The Substrate Specificity of GSK3

Soon after its discovery, it was noted that GSK3 could only phosphorylate glycogen synthase efficiently if glycogen synthase had already been phosphorylated by CK2 [6]. Phosphorylation by CK2 did not inhibit glycogen synthase, but primed this enzyme for phosphorylation by GSK3. Elegant studies by Roach and his colleagues then established that the substrate specificity requirements of GSK3 are unique: the protein kinase phosphorylating serine and threo-nine residues that lie in Ser/Thr-Xaa-Xaa-Xaa-pSer/pThr, where pSer is phosphoserine, pThr is phosphothreonine, and Xaa is any amino acid [7]. In the case of glycogen synthase, the phosphorylation of Ser656 by CK2 forms the recognition site for the GSK3-catalyzed phosphorylation of Ser652. This, in turn, acts as the recognition site for the phosphorylation of Ser648 and so on, leading to the sequential phosphorylation of Ser644 and Ser640, the phosphory-lation of the last two residues having the major effect on activity [7].

GSK3 phosphorylates many proteins in vitro, some of which are likely to be physiological substrates. For example, it phosphorylates Ser535 on the e-subunit of eukaryotic protein synthesis initiation factor eIF2B [8,9], which is the guanosine triphosphate (GTP)/guanosine diphosphate (GDP)s exchange factor that converts eIF2 to its active GTP-bound form, thereby allowing it to form a ternary complex with Met-tRNA and the 40S ribosome. The phosphorylation of Ser535 inactivates eIF2B, resulting in an inhibition of protein synthesis. The phosphorylation of Ser535 by GSK3 is dependent on the prior phosphorylation of Ser539. This residue is not phosphorylated by CK2 but, at least in vitro, is phosphorylated specifically by the dual-specificity, tyrosine-phosphorylated and -regulated kinase (DYRK) [10]. However, whether a DYRK isoform phosphorylates eIF2B at Ser539 in vivo has not yet been established. GSK3 is also reported to phosphorylate ATP-citrate lyase at Thr446 and Ser450 [11,12] and the cAMP-response element binding protein (CREB) at Ser129 [13]. In these cases, phosphorylation of ATP-citrate lyase and CREB depends on the prior phosphorylation of Ser454 and Ser133, respectively, by protein kinases such as cAMP-dependent protein kinase A (PKA). Thus, it is clear that the nature of the priming kinase varies from substrate to substrate. In the case of glycogen synthase and eIF2B, the level of phosphorylation of the priming site is high, even in quiescent cells, because CK2 and DYRK are constitutively active protein kinases. However, in the case of ATP-citrate lyase and CREB, the level of phosphorylation of the priming site increases in response to several extracellular signals, such as those that elevate cAMP and activate PKA.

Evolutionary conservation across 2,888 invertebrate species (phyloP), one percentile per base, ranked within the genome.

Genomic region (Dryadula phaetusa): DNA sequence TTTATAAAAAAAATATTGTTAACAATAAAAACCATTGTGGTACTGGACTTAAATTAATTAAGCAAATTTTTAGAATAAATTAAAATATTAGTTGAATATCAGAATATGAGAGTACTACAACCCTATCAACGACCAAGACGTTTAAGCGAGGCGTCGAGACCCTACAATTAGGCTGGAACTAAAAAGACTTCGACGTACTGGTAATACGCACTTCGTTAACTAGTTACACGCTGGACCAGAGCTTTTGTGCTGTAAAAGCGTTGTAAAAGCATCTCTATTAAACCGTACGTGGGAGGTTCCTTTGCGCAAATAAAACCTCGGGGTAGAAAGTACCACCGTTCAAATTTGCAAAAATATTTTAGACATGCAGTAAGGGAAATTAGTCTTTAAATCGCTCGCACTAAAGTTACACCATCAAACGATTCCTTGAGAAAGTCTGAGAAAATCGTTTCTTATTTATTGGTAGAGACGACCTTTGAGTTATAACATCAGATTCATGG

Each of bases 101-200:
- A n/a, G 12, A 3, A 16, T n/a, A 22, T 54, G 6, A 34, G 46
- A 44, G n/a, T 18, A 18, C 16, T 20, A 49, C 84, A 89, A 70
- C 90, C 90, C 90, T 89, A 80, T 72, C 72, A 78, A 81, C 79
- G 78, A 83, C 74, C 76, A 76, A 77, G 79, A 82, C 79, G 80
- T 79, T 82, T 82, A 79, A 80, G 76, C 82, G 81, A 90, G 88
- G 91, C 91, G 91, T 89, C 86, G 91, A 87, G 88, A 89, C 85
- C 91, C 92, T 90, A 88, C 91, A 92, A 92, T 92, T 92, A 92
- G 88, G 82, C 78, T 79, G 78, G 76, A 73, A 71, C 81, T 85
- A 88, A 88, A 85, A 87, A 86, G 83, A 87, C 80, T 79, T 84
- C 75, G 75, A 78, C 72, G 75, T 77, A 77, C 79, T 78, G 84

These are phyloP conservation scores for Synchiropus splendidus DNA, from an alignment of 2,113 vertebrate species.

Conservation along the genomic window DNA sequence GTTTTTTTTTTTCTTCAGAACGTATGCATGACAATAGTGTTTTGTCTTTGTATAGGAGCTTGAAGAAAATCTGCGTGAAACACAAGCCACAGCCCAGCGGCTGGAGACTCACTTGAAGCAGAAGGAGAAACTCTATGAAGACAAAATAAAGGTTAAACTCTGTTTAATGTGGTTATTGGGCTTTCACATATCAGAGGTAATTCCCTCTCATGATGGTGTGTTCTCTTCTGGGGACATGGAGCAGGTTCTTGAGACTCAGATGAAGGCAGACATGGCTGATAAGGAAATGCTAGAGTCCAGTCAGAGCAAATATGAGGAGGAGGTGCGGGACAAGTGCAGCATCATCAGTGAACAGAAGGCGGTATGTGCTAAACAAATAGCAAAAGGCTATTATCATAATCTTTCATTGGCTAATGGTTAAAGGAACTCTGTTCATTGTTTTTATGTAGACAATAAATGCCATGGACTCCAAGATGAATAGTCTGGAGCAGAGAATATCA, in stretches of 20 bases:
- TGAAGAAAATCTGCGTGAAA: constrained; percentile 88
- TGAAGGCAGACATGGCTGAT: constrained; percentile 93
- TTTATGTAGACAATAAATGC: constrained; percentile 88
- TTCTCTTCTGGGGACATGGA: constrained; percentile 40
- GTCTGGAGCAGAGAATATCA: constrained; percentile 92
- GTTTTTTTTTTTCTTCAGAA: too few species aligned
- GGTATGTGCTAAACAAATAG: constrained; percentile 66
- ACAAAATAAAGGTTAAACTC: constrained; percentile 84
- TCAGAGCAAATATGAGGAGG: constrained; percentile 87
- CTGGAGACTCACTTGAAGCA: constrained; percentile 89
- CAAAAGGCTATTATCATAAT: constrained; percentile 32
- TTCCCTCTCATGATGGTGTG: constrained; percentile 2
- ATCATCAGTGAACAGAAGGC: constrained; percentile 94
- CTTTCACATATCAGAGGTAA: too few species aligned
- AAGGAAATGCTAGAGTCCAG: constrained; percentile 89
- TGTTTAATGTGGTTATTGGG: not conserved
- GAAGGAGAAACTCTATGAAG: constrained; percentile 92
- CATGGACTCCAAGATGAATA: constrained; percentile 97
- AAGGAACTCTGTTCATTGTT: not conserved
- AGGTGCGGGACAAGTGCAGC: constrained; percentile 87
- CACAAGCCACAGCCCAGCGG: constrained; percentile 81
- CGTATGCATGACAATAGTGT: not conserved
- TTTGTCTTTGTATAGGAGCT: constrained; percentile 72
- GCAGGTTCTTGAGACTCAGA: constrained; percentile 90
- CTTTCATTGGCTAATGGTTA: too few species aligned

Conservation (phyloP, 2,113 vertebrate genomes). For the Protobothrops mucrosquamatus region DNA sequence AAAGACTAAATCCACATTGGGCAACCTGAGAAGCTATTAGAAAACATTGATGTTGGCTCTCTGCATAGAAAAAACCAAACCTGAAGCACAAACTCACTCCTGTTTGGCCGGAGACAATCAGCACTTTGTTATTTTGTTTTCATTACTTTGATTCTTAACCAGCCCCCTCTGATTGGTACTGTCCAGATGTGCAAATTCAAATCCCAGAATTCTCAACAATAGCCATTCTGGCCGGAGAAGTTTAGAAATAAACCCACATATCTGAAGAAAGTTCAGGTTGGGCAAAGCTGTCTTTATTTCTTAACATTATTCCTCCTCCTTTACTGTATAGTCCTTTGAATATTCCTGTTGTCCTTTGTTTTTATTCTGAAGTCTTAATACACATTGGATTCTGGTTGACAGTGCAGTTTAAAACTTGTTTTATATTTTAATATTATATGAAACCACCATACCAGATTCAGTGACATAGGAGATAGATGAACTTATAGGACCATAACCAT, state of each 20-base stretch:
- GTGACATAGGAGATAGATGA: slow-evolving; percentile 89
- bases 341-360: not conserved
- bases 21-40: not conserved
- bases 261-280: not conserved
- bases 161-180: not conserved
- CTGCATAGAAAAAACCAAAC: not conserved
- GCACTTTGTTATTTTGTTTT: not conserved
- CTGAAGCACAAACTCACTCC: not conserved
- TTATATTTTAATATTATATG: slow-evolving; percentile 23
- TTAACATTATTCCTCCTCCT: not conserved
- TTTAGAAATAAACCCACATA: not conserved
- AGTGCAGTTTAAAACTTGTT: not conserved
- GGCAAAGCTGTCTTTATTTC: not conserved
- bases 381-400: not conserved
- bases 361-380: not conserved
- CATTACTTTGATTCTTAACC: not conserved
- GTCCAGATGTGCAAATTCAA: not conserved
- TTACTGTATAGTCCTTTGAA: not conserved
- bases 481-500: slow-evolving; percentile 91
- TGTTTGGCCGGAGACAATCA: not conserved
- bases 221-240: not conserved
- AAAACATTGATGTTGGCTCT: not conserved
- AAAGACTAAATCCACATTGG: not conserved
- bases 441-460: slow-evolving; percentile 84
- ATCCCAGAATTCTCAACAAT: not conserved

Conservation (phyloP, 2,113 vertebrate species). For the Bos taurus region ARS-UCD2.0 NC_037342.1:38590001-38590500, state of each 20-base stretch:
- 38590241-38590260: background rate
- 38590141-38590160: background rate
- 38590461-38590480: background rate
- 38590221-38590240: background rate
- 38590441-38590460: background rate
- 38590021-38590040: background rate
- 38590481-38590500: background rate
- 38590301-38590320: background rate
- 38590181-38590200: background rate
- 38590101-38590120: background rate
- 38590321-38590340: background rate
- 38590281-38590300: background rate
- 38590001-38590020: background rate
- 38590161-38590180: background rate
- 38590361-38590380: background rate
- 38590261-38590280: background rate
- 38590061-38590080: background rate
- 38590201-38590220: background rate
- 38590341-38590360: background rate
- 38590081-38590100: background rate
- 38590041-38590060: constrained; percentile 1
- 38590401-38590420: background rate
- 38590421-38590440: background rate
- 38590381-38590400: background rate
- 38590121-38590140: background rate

The site on GSK3 that binds the priming phosphate of substrates has been identified. It is located in the N-terminal lobe of the catalytic domain near the activation loop present in many protein kinases and contains three crucial basic residues (Arg96, Arg180, and Lys205 in the P-isoform) that interact directly with the priming phosphate [14-16]. Interestingly, the three-dimensional structure of GSK3 most closely resembles that of mitogen-activated protein kinase (MAPK) family members. The activation of MAPKs requires the phosphorylation of a threonine and a tyrosine residue located in a Thr-Xaa-Tyr sequence in the activation loop, which is catalyzed by dual specificity MAPK kinases (MKKs). Intriguingly, the phosphothreonine residue in the activation loop of MAPKs interacts with the same three basic residues that bind the priming phosphate in substrates of GSK3 [15]. Moreover, GSK3 is itself phosphorylated at a tyrosine residue located in a position equivalent to that of the phosphotyrosine residue in MAPKs [17]. Thus, the way in which the active form of GSK3 is generated may be analogous to that of MAPKs, except that the active conformation is induced when the priming phosphate of the substrate binds to GSK3 [15]. Unlike the MAPKs, the phosphotyrosine residue in GSK3 (Tyr279 of GSK3a, Tyr216 of GSK3P) appears to be phosphorylated constitutively in most mammalian cells [17,18]. GSK3P expressed in Escherichia coli (a bacterium thought to lack protein tyrosine kinase activity) is phosphorylated at Tyr216 and wild-type GSK3P but is not a catalytically inactive mutant and becomes phosphorylated at Tyr216 when transfected into human HEK 293 cells (Frame and Cohen, unpublished data). These observations suggest that the phosphorylation of the tyrosine residue in GSK3 is catalyzed by GSK3 itself. In contrast, there is evidence that in the slime mold Dictyostelium discoideum GSK3 is activated by tyrosine phosphorylation, which is catalyzed by the protein kinase ZAK1 [19]. However, the tyrosine residues that become phosphorylated have not yet been identified, and ZAK1 homologs do not appear to be present in the human genome. Nevertheless, the possibility that the tyrosine phosphorylation of GSK3 may be catalyzed by another protein kinase in some mammalian cells cannot be excluded, because the phosphorylation of GSK3P at Tyr216 has been reported to increase in neuronal cells after cerebral damage or after withdrawal of nerve growth factor (NGF) from the culture medium [20,21].

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